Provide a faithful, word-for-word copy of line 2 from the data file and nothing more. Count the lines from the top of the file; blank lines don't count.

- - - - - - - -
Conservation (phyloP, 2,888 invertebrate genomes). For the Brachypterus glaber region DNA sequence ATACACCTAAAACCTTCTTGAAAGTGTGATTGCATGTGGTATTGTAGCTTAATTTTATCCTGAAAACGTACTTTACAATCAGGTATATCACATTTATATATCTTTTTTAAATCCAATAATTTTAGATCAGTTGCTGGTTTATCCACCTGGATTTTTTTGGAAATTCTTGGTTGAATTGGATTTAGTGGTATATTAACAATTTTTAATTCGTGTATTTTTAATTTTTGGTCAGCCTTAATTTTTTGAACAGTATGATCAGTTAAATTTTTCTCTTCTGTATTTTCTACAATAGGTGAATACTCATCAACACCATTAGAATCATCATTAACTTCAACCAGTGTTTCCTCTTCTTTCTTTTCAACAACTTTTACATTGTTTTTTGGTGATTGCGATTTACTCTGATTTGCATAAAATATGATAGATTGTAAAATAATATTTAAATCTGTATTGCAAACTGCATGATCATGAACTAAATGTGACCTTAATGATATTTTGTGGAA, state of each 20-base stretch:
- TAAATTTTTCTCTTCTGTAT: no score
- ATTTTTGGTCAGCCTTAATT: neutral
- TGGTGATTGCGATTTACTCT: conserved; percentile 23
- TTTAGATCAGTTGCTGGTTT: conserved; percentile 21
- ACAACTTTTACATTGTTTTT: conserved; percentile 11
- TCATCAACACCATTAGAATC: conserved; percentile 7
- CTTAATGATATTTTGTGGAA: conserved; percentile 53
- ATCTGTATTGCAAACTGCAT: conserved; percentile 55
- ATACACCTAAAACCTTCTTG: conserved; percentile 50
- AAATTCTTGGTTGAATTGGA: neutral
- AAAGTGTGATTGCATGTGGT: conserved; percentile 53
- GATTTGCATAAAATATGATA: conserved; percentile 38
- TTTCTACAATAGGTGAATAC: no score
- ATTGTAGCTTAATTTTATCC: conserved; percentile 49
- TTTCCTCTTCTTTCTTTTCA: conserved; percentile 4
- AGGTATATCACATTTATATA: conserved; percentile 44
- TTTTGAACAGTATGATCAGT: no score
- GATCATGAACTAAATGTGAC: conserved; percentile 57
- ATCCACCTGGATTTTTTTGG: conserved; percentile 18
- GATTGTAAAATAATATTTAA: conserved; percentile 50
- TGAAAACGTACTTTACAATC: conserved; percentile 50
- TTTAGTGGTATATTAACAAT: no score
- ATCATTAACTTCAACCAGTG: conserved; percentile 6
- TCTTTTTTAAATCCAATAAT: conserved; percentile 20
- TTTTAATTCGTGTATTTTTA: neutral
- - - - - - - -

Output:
- TAAATTTTTCTCTTCTGTAT: no score